Larry James' CelebrateIntimateWeddings BLOG

Monday, March 9, 2015

Shadow Wedding… Bringing Light to the Dark Side of Getting Married!

The latest trend is for couples to dress down and confess their flaws. A Shadow Wedding is an intimate ritual held before a regular “light” wedding in which all manner of difficult material between the couple is welcomed. It provides a consecrated place for partners to give voice to their darker sides, along with any doubts and fears about committing to lifelong partnership. Through the process of creating and participating in a Shadow Wedding, partners choose one another with eyes wide open, seeing both the beautiful and the ugly in their beloved.

ShadowWeddingIn Jungian psychology, the shadow refers to the instinctive, irrational and least desirable aspects of one’s personality; your dark side, the bits you feverishly suppress. Especially on your wedding day.

Basically, a Shadow Wedding allows couples to explore their own and their partner’s shadow selves – those parts of themselves that might harbor fear of marriage itself, and fear of how they might react to those less-desirable traits in their partner. In it, you work through a kind of “dark side” of your habits/flaws/shortcomings. This usually occurs several weeks before their actual wedding.

Being fearless helps, however you will be asked to step out of your realm of familiarity and say things about yourself and your partner that allow you to reveal the real you. Think of it as stopping a traditional ceremony right when the person says “for better or for worse” and then having them elaborate, exactly, on what the worse is, just a week prior.

“If a relationship is going to develop in an atmosphere of truth, wholeness, acceptance and ultimately love, partners need to know themselves and each other in all their dimensions — even if some of those dimensions are difficult to digest.” ~ Douglas and Naomi Moseley, The Shadow Side of Intimate Relationships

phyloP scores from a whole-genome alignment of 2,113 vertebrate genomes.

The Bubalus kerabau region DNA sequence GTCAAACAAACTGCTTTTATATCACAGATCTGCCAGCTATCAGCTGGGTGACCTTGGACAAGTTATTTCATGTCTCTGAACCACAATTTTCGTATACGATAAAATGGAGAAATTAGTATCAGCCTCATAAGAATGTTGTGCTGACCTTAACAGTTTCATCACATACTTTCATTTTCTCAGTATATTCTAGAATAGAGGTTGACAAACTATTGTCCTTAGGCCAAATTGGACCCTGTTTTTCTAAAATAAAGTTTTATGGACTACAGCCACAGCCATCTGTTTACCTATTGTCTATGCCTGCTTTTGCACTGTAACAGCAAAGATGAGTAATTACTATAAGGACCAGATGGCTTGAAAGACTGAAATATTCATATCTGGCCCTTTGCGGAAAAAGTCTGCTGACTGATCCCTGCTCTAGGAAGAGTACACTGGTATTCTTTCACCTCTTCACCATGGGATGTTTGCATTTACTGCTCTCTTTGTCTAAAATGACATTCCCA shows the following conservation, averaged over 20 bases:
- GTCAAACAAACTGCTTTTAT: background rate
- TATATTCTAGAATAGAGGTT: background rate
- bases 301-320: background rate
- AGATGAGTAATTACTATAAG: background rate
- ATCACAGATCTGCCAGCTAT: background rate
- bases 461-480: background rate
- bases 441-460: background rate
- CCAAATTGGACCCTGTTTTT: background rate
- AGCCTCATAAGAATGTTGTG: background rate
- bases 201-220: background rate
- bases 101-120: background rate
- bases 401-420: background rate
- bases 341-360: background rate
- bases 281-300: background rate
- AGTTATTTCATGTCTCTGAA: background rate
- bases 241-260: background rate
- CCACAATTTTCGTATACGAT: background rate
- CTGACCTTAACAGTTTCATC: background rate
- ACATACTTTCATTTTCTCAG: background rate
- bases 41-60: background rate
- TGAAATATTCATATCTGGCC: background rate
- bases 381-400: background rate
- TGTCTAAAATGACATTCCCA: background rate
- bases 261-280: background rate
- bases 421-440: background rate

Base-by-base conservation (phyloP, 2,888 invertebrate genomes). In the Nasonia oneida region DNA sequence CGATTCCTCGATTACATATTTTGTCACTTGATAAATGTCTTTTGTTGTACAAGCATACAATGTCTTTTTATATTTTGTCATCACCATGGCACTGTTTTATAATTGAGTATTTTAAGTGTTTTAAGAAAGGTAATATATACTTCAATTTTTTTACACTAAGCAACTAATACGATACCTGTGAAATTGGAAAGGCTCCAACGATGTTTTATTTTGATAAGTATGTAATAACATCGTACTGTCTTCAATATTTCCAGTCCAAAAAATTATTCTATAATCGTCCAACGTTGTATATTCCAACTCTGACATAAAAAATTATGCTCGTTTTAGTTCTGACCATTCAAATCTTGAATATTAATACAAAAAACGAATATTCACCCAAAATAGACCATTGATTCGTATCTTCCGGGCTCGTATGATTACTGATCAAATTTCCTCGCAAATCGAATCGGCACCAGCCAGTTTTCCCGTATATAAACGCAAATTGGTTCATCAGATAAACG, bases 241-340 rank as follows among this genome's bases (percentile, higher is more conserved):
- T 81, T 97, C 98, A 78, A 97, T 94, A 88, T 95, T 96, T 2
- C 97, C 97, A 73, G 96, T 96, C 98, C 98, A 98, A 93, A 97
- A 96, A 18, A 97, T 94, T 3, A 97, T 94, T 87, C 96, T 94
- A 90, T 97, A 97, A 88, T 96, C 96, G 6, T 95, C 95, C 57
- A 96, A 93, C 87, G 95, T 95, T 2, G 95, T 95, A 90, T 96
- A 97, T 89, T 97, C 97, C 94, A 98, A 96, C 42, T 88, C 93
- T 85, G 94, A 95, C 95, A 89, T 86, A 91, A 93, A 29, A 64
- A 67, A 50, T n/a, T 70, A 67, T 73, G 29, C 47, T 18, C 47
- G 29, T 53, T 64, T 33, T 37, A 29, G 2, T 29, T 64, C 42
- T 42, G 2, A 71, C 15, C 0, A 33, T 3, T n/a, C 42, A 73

“This is not for people who don’t recover well from fighting,” said Jessica Wolk Benson, who with her husband, Ron experienced a Shadow Wedding. “This requires blazing honesty, and if that will be too upsetting to some, it wouldn’t be good for them.” It’s an opportunity to air out all your proverbial dirty laundry prior to saying “I do.” Shadow weddings are a way for each partner to take responsibility for the baggage they’re bringing into the union. It’s a way to make sure you’re in love with a person’s darkest side before you commit to their best parts.

“In a conscious marriage you openly acknowledge the fact that you, like everyone else, have negative traits.” ~ Harville Hendrix

The name refers to “shadow material,” the dirty truths each person must present about themselves in the form of vows, like “I vow to never do the dishes when I’m tired,” or, “I vow to call my girlfriends and complain about you instead of bringing the issue directly to you,” for example. The point is not to celebrate the darkness, but to recognize that it’s there, that it’s part of the deal, whether you want it or not.

Most shadow weddings are held at night, and many couples opt to wear unattractive clothing, or sometimes, costumes. Sometimes there’s a bonfire, but every ceremony is personalized. The price ranges from $2,500 to $7,500, depending on how often you meet.

Performing a shadow wedding can’t guarantee a problem-free marriage, says Jessica Benson, but “larger problems arise when couples try to hide their faults.

When you tell the truth in your relationship, it becomes a part of your past. If you lie, it becomes a part of your future!

BONUS Articles: My Big Fake Wedding
Welcome to The Shadow Wedding Experience
At Shadow Weddings, Extra Baggage Is Encouraged
Speaking The Unspeakable: ‘Shadow Weddings’ Before The Big Day
Introducing Shadow Weddings, the New, Dark, and Brutally Honest Wedding Ritual

CelebrateIntimateWeddings

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Copyright © 2015 – Larry James. This information is adapted from Larry’s Wedding Website and Wedding Blog. Larry James is a non-denominational minister and performs the most “Romantic” wedding ceremony you will find anywhere! Every wedding ceremony is customized to your complete satisfaction. Call to check availability: Cell: 480-205-3694. You will find more than 475 pages of Wedding ideas, tips (90 tips and growing), ceremonies, and more at: http://www.celebrateintimateweddings.com. Check Larry’s availability.

comment2Subscribe to Larry’s FREE monthly “LoveNotes for Lovers” eZINE. Contact: CelebrateIntimateWeddings.com, P.O. Box 12695, Scottsdale, AZ 85267-2695. – CelebrateIntimateWeddings.com